Lane snapper, vermillion snapper, mangroves and the occasional red grouper is a great target when fishing the deeper near shore waters around 70-100ft of water. Especially using cut threadfin you have a good chance at all of those species. You can also use shrimp to target those snapper or squid to target lanes and vermillion. The red grouper have been a little tough due to the shear numbers of the undersized more aggressive red grouper. However, we are getting lucky with some bigger red grouper on our deeper waters near shore fishing trips like the ten hour all day.
Mangrove snapper are pretty active even more shallow, but we see them best once out deeper near shore. Inside of this area we see them most on the live shrimp and lighter tackle when trying to target the hogfish. However, some pretty good sized mangrove snapper have been coming up throughout the near shore waters.
Lane snapper love a variety of baits and we are seeing plentiful lane snapper lately. They will bite squid, threadfin, white bait, shrimp, and virtually anything you put down there and we are seeing them from 30-40ft all the way out to the deepest near shore waters.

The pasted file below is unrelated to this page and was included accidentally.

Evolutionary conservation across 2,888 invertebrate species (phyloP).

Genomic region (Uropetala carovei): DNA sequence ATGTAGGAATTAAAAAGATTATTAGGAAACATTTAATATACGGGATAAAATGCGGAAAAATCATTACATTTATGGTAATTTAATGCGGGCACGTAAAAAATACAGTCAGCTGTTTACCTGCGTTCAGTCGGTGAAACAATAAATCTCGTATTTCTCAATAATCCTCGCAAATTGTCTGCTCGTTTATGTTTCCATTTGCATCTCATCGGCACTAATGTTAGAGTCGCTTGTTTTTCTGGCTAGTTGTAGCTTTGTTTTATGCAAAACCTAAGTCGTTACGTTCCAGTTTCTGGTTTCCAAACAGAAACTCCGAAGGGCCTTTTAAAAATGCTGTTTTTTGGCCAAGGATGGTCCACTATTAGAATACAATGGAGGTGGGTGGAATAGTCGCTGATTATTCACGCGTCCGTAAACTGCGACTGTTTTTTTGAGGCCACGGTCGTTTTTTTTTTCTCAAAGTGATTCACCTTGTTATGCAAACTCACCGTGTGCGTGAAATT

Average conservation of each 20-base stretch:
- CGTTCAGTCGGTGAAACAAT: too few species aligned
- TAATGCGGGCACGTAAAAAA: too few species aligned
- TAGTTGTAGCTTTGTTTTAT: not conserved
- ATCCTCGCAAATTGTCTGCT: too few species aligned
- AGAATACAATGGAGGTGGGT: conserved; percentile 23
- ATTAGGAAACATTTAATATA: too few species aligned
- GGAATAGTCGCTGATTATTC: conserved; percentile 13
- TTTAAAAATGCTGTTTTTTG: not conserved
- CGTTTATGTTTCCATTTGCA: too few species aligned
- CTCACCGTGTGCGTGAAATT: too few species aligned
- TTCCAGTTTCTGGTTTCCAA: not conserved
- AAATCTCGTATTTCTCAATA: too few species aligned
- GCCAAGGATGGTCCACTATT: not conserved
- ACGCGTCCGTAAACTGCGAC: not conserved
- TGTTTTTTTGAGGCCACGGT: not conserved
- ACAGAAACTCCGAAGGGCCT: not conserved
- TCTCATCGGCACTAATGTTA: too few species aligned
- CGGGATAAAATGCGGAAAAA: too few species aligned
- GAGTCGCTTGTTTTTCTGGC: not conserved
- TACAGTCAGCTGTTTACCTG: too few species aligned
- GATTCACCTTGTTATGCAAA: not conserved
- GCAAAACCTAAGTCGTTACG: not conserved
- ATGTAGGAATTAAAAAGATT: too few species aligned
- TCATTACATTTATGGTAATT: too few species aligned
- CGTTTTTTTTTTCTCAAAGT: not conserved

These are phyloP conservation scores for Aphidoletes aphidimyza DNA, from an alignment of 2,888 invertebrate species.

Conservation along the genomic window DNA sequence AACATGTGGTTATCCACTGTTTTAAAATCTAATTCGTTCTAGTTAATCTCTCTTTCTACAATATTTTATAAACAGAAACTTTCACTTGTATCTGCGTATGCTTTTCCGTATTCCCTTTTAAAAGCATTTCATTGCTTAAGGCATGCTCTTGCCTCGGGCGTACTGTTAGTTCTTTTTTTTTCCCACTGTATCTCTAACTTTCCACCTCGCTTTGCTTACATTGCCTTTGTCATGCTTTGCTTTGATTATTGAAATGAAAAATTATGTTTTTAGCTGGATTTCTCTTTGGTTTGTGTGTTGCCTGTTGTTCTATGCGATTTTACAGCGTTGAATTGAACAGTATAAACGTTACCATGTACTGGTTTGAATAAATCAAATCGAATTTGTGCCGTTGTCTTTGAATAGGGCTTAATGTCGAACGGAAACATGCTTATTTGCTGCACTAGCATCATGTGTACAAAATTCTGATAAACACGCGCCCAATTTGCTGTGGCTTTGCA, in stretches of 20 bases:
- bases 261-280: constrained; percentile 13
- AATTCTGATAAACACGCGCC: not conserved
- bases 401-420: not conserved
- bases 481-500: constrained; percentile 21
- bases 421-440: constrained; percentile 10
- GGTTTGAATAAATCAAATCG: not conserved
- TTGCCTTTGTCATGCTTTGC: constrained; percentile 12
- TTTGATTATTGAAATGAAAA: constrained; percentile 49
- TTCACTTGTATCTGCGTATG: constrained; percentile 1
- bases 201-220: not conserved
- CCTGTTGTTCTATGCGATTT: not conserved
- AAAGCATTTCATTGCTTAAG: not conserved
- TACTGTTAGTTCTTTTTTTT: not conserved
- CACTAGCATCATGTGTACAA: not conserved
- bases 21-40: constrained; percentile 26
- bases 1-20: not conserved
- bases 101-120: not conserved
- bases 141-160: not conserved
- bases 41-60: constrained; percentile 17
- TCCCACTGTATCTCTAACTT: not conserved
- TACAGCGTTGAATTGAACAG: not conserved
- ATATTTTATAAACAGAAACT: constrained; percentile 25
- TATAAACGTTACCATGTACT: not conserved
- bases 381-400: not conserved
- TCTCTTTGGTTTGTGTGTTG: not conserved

Vermillion tend to only be in that deeper near shore waters and they typically don’t come much more shallow than around 70ft of water. However, once out deep we are seeing very active numbers of these good eating snapper on squid, threadfin or shrimp.
Red grouper are biting best on the bigger dead baits or live pinfish. We see them best as we get deeper since fishing shallower we see more and more of those undersized and more aggressive red grouper. Once you get closer to 100ft, we still see plentiful of undersized red grouper but the chances for some keeper sized fish get better and better.
Offshore Fishing Report
Red snapper season continues on for us here at Hubbard’s Marina until end of day August 18th so you still have tons of time to get out deep with us for some offshore fishing fun for these red snapper. However, private recreational red snapper season for anglers on private boats ends at the end of the day July 31st. Keep in mind, private rec anglers on their own private boats will have some special weekends this fall with extra days that WILL NOT apply to us on our boats.